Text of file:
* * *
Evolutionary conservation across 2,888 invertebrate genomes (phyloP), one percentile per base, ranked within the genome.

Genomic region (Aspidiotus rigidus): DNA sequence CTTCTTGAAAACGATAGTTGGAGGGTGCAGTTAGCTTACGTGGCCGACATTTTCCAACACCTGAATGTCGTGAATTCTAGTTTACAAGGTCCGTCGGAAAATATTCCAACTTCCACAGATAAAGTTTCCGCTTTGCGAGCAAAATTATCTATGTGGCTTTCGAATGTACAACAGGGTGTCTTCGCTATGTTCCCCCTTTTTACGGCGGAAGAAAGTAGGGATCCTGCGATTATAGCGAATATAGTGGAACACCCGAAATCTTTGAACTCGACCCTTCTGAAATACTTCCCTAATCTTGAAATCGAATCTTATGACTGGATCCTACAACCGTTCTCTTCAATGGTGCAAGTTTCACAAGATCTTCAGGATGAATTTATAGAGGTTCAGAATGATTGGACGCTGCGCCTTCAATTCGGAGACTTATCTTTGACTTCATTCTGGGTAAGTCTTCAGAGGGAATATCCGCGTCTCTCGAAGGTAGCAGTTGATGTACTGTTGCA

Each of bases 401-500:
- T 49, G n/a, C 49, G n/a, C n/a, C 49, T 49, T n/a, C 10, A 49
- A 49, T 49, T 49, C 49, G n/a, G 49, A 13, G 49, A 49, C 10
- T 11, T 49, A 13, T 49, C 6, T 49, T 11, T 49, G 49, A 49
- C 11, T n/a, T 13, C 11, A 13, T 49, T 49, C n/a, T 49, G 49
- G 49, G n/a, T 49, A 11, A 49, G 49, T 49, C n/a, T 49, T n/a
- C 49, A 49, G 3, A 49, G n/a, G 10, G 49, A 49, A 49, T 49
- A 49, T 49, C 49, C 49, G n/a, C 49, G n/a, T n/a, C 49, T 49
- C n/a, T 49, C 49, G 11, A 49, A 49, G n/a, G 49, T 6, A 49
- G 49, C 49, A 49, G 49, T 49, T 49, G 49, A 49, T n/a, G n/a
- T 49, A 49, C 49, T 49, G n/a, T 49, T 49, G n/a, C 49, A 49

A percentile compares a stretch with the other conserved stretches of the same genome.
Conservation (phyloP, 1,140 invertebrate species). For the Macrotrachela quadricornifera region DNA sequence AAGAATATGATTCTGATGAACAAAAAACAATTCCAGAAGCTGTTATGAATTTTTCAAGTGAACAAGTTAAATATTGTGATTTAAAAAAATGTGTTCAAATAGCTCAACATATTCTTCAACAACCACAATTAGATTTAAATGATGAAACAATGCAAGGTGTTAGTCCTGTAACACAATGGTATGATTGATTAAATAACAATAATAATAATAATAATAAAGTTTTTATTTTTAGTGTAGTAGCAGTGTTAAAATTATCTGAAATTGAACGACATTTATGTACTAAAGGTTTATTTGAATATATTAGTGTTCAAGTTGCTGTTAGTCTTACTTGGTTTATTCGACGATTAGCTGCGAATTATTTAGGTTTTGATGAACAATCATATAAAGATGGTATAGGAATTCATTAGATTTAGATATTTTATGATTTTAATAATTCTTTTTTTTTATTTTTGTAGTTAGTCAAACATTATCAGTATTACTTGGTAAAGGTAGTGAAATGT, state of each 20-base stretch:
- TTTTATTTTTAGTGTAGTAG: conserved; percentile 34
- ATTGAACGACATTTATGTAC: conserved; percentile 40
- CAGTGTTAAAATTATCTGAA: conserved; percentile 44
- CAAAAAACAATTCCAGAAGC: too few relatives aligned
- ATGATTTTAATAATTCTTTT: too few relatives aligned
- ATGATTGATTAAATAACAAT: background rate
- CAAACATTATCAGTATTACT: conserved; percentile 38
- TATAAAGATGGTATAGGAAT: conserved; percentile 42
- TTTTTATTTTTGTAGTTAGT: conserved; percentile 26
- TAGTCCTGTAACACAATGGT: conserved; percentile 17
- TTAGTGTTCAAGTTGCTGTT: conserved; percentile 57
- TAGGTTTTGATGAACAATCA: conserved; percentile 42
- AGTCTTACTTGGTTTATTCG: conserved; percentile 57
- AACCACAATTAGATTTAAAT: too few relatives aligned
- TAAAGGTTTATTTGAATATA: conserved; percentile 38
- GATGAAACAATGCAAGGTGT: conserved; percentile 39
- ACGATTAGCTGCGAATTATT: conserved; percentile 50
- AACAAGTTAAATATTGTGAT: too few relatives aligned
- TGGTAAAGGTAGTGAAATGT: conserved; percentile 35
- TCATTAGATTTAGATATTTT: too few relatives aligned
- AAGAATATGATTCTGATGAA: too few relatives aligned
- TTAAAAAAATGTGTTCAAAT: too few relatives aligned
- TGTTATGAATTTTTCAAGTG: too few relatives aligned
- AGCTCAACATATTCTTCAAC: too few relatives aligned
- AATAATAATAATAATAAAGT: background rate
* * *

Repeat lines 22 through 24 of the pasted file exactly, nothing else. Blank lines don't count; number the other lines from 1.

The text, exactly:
- CAAACATTATCAGTATTACT: conserved; percentile 38
- TATAAAGATGGTATAGGAAT: conserved; percentile 42
- TTTTTATTTTTGTAGTTAGT: conserved; percentile 26